2. re: tomatotomato
                      lipoff Sep 4, 2013 02:37 AM

                      Wow, thanks for this tip. I know where I'm going for dessert after my next trip up to Gene's. =)

                    3. r
                      rowena_sy Sep 2, 2013 08:07 AM

                      Taralli, I'm Rowena of Kéyks in Chelmsford. We do bake and carry Filipino-style ensaymadas at the shop and at local Asian stores. It comes in 6 varieties-- the traditional ube (purple yam), macapuno (coconut), cheese, and our specials-- mango, nutella, bacon!

                      tomatotomato, mjg0725- thanks for the mention!
                      opinionatedchef-- we bake, package and sell the ensaymadas at the shop too.

                      looking forward to seeing you at the shop! :)

                      1. t
                        trvlcrzy Sep 2, 2013 05:30 PM

                        I agree, Spanish ensaimadas differ from Filipino ensaimadas. The only topping on a Mallorcan ensaimada is powdered sugar and it is made with lard, rolled thin before getting rolled again into a spiral. Filipino ensaimadas are topped with all sorts of things..like cheese, butter, sugar..
                        Try making your own as it's really easy..

                        5 Replies
                        1. re: trvlcrzy
                          StriperGuy Sep 2, 2013 06:59 PM

                          The texture of the one in that recipe is all wrong. A proper mallorquin one is whispy, feathery delicate, the one in the photo looks far too doughy.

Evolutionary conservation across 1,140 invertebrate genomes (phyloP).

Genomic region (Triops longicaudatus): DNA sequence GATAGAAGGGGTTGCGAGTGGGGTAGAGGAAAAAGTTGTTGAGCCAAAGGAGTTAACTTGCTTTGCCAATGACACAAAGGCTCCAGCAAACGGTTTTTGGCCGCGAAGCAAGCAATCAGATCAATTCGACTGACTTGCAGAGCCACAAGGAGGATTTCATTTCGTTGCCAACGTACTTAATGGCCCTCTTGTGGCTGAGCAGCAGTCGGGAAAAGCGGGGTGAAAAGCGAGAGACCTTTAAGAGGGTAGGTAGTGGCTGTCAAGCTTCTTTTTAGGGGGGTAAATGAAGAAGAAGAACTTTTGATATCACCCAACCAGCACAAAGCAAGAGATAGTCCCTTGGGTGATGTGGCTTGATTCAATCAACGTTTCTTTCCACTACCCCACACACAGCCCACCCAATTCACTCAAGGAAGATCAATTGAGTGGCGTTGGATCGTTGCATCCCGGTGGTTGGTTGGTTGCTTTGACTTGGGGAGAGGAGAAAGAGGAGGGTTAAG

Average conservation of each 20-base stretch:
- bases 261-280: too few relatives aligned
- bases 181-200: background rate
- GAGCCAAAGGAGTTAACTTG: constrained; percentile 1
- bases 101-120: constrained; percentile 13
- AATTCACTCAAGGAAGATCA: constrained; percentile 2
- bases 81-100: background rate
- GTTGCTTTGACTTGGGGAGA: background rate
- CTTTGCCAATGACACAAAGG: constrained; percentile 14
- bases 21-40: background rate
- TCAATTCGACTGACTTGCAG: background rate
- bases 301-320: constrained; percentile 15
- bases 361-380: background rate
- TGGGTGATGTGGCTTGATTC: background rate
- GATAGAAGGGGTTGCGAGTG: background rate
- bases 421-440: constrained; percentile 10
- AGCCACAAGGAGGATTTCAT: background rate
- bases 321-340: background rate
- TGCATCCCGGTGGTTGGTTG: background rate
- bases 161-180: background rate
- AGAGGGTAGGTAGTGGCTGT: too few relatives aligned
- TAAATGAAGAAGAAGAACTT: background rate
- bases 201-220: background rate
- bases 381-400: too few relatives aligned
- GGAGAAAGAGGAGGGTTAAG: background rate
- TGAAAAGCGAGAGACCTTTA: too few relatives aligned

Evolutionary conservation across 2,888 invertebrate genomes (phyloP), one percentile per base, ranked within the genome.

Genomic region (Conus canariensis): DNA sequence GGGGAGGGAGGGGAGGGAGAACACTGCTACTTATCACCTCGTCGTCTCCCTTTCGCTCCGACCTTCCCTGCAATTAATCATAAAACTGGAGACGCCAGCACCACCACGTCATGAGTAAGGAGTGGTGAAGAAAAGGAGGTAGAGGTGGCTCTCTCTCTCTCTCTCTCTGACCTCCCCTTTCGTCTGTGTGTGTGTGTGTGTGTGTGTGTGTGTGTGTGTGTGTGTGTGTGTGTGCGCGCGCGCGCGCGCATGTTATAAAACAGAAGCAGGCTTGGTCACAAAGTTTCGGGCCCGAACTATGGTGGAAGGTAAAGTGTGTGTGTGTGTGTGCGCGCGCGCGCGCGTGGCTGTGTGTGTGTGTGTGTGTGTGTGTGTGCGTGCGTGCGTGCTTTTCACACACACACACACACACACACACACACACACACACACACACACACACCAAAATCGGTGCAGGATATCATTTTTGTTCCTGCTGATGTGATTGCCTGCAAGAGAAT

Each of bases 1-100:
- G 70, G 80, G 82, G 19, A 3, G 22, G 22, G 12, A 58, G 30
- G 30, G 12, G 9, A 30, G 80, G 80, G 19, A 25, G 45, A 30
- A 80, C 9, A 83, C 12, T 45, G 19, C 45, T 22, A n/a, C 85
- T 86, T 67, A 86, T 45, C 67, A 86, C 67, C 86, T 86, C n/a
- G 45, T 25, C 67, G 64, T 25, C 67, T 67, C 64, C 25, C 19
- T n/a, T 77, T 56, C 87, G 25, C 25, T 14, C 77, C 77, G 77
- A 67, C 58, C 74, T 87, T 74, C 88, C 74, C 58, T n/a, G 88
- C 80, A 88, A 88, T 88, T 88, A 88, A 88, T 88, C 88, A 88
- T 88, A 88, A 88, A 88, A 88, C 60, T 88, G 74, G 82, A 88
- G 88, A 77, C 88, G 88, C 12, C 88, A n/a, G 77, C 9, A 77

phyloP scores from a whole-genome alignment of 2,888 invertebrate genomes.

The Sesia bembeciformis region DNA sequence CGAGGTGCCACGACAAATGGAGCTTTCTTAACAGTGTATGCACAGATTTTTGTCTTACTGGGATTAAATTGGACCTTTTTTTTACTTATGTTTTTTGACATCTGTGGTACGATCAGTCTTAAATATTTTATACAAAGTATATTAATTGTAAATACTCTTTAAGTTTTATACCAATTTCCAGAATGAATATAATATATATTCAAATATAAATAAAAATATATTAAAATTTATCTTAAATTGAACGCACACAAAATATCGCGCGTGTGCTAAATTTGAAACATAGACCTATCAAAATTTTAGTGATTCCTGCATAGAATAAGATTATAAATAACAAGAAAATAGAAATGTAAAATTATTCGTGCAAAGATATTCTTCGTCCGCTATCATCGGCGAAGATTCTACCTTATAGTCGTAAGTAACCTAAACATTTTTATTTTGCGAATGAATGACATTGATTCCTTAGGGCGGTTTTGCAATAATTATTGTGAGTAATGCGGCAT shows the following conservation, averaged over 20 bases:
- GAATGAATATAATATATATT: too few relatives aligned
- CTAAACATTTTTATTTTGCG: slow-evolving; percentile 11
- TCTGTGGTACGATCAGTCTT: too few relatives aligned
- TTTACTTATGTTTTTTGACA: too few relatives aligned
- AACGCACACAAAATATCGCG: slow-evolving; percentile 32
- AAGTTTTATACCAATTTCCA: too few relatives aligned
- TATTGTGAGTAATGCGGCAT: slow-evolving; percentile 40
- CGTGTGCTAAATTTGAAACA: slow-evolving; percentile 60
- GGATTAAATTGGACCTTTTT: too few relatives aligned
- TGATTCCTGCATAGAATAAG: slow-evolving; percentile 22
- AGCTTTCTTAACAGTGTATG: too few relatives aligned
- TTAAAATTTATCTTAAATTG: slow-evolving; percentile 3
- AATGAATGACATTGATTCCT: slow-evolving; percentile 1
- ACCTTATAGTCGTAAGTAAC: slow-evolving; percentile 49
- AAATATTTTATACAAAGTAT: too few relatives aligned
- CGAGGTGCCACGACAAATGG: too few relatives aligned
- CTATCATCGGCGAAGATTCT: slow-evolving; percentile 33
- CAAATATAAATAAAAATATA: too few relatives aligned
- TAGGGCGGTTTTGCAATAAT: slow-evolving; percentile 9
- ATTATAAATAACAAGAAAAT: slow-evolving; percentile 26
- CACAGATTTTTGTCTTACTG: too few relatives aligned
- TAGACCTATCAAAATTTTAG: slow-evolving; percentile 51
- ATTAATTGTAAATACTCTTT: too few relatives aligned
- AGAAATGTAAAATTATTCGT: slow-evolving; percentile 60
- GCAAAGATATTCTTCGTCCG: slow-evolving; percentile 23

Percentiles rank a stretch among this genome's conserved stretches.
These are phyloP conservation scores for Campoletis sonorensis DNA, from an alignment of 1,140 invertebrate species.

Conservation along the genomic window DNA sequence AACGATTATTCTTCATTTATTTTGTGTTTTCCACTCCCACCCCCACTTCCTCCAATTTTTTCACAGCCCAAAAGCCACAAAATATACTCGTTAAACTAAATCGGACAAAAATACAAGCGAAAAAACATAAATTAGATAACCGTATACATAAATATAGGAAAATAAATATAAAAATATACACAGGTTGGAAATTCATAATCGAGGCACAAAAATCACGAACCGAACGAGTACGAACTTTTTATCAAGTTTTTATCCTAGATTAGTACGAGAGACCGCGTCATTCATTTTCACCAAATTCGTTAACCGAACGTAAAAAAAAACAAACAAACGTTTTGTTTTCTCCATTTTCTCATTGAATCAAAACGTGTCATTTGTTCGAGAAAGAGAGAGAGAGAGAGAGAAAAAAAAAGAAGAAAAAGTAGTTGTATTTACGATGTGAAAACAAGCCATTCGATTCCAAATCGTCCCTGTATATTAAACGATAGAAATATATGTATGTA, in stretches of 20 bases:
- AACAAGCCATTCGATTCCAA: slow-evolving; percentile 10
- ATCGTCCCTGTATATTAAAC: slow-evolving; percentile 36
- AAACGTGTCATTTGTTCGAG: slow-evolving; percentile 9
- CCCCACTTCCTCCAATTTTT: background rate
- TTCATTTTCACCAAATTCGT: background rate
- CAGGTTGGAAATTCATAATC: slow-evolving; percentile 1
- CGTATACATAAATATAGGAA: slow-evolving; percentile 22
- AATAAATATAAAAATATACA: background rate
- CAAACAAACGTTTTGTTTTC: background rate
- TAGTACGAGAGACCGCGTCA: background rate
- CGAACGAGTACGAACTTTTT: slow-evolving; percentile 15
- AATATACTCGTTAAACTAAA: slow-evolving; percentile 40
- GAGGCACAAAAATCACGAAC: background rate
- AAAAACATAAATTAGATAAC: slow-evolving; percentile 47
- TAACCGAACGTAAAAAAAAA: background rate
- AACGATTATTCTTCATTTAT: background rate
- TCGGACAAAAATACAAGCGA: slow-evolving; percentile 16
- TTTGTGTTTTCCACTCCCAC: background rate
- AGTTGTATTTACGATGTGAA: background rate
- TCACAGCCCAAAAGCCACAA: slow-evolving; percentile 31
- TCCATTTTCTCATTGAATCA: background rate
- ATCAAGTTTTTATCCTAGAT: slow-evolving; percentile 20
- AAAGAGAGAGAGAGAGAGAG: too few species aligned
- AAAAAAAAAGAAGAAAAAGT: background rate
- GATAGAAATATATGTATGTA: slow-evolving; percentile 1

1. re: StriperGuy
                            saria Sep 2, 2013 07:03 PM

                            Yeah, there isn't enough separation between the layers. It's all about the lamination. The dough must be stretched very thin!

                            1. re: saria
                              opinionatedchef Sep 2, 2013 07:26 PM

                              hmmm yes, sari, our schedules are very flexible- when you are ready for your taste testers :-}

                              1. re: opinionatedchef
                                saria Sep 2, 2013 07:34 PM

                                Ha, when I get my hands on good lard again I will make some.

                                1. re: saria
                                  StriperGuy Sep 2, 2013 09:10 PM

                                  Have you had them in Mallorca? The best I ate were sadly made by a baker no longer in practice at a bakery (now a shadow of its former self) on Avenida Asturias in Soller.

                                  Remarkable stuff, ensaimadas like clouds, delicate meringue-like coconut macaroons, burnt caramel custard rum cakes and other goodies that have a proustian tug on my psyche. I would give anything to bring that master patiseur back to work.